My take on shaders: Color grading with Look-up Textures (LUT)

I was having trouble for a while coming up with an interesting enough shader topic for this blog post, and then Ronja (whose tutorials you should absolutely check out btw) suggested a neat thing with which I had some experience: Color grading with Look-up textures (hereafter mentioned as LUTs). I had to implement a custom image effect for that in our VR game, PaulPaul, as the post-processing stack’s didn’t work since we were using single-pass stereo rendering. Therefore, it was a cool thing to go into.

Before I show some code, let me first give a quick explanation of how LUTs work: The whole idea is that we map the scene’s color to a new color based on a color-cube. Since “cubes” is not an image format Photoshop’s familiar with, we have to settle for something like an unwrapped version of said cube. You have probably already come across this weird texture, which looks something like this:

The humble, neutral 1024×32 32-color LUT

The premise of color grading using LUTs is somewhat straightforward, but to get a closer look let’s dive into a hypothetical world where the color blue doesn’t exist (a.k.a. Eiffel 65’s hell). If we were to map all our 2-channel colors into a texture, we would just need a square texture and just be done with it. A simple way to do that would be to map the red channel to the X axis (where left is 0 and right is 1) and the green to the Y axis of the texture (where down is 0 and up is 1). And we would end up with something close to this:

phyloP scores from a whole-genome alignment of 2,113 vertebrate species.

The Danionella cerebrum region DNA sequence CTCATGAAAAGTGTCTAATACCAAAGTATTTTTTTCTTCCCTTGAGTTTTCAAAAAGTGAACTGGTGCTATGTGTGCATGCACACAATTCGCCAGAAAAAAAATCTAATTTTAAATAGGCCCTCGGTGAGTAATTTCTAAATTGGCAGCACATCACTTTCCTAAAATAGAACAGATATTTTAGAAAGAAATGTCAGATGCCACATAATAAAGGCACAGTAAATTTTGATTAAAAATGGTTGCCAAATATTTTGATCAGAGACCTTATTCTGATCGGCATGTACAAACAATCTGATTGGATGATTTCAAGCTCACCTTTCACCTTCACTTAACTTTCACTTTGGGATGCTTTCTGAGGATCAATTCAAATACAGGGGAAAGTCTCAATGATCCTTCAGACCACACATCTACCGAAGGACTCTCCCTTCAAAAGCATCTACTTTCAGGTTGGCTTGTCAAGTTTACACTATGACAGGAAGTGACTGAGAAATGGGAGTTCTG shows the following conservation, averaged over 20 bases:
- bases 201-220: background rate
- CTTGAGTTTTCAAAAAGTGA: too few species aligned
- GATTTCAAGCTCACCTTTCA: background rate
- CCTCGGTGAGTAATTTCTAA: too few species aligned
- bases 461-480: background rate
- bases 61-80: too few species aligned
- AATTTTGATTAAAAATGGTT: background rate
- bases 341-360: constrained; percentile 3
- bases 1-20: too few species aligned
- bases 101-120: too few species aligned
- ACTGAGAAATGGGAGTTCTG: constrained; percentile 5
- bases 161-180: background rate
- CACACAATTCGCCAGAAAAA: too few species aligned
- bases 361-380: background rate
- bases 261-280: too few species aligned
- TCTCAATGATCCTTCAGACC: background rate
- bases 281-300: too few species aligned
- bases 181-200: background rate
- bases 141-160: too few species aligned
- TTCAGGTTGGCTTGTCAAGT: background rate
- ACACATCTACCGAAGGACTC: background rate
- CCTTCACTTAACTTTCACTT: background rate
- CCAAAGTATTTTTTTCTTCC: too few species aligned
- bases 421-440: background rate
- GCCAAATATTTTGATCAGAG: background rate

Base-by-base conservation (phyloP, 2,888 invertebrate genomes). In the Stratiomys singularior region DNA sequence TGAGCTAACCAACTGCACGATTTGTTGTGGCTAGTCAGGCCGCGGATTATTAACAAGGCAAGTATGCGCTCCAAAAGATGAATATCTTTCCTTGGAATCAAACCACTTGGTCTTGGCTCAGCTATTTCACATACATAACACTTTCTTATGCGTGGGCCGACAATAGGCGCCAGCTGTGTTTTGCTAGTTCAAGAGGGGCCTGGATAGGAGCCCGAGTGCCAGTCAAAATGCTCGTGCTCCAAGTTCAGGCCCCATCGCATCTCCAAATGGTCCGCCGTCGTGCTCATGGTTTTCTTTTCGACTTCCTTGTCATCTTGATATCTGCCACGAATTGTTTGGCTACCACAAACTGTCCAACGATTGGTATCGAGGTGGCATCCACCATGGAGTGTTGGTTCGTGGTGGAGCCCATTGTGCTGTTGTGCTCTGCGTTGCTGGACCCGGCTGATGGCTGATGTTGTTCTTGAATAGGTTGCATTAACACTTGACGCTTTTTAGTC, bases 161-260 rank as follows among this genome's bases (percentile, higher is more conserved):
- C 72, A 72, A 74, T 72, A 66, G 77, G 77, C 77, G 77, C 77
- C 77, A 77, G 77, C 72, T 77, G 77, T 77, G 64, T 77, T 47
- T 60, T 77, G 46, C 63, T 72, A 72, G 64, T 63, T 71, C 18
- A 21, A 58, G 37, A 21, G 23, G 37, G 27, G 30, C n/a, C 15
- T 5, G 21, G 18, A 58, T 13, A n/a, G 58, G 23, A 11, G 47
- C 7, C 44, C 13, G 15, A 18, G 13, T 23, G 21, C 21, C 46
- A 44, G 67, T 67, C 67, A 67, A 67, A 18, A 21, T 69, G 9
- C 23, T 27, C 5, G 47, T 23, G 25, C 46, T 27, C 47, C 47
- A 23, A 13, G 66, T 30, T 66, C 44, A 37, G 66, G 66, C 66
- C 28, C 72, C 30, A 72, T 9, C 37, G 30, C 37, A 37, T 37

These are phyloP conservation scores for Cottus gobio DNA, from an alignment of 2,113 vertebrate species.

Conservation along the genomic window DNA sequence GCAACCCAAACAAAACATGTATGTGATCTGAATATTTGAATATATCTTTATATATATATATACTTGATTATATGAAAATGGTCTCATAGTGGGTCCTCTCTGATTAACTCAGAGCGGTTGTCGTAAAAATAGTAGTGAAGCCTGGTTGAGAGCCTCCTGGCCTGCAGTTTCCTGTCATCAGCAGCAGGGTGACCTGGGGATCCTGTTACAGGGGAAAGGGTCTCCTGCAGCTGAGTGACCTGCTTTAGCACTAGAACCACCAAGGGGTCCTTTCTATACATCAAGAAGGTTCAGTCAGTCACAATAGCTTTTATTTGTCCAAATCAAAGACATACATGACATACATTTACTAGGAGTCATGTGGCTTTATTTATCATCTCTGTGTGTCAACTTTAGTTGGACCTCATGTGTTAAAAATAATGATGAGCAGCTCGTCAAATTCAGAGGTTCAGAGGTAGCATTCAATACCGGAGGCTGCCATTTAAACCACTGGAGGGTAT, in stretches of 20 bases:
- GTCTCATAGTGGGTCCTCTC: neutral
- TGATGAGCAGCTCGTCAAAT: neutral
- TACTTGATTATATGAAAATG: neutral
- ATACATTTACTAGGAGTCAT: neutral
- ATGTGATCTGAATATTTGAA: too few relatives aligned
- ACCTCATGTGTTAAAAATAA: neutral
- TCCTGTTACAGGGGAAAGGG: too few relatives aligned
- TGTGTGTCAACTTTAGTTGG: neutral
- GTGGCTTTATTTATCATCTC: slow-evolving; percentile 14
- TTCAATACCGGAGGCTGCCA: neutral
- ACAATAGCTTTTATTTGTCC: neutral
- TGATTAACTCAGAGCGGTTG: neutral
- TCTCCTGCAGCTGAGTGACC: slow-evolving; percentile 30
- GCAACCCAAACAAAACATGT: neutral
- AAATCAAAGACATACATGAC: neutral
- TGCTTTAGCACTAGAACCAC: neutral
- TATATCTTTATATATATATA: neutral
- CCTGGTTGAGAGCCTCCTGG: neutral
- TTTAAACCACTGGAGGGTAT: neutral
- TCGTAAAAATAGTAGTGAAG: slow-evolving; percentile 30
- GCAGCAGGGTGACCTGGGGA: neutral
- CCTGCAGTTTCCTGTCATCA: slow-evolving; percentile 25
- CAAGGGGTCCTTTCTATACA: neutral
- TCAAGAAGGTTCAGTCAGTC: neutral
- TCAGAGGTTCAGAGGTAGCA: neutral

Now, I know it’s hard to see, but let me assure you that this texture looks a lot like these first tiny squares in the LUT above!

Returning into our blue-ful world, we have to face the challenge of doing something like that for our blue channel. Therefore, what we do is quantizing the blue channel into 32 segments. So, basically, each square in the LUT matches a portion of the blue channel. The first one corresponds to blue values from 0 to 0.125, the second one from 0.126 to 0.25 and so on, and so forth. You might stop and think here something along the lines of “whoa, how come the other channels get the whole range from 0 to 1 and blue has to get quantized to 32 segments??? Isn’t that.. color-channel..ist?”. That’s probably the intuitive response (at least that was mine), but as we know, this is computers; there’s no “whole range”. If you notice, each of the 32 squares above are at a resolution of 32x32. See the pattern? The blue channel goes from 0 to 1 via a sequence of squares which doesn’t seem as smooth, but the red and green channels go from 0 to 1 via a sequence of squares too; tiny squares called pixels. So every channel is quantized and all is well with the world.

Let’s check some code now:

Shader "Hidden/LUTColorGrading"
{
	Properties
	{
		_MainTex ("Texture", 2D) = "white" {}
		_LUT("LUT", 2D) = "white" {}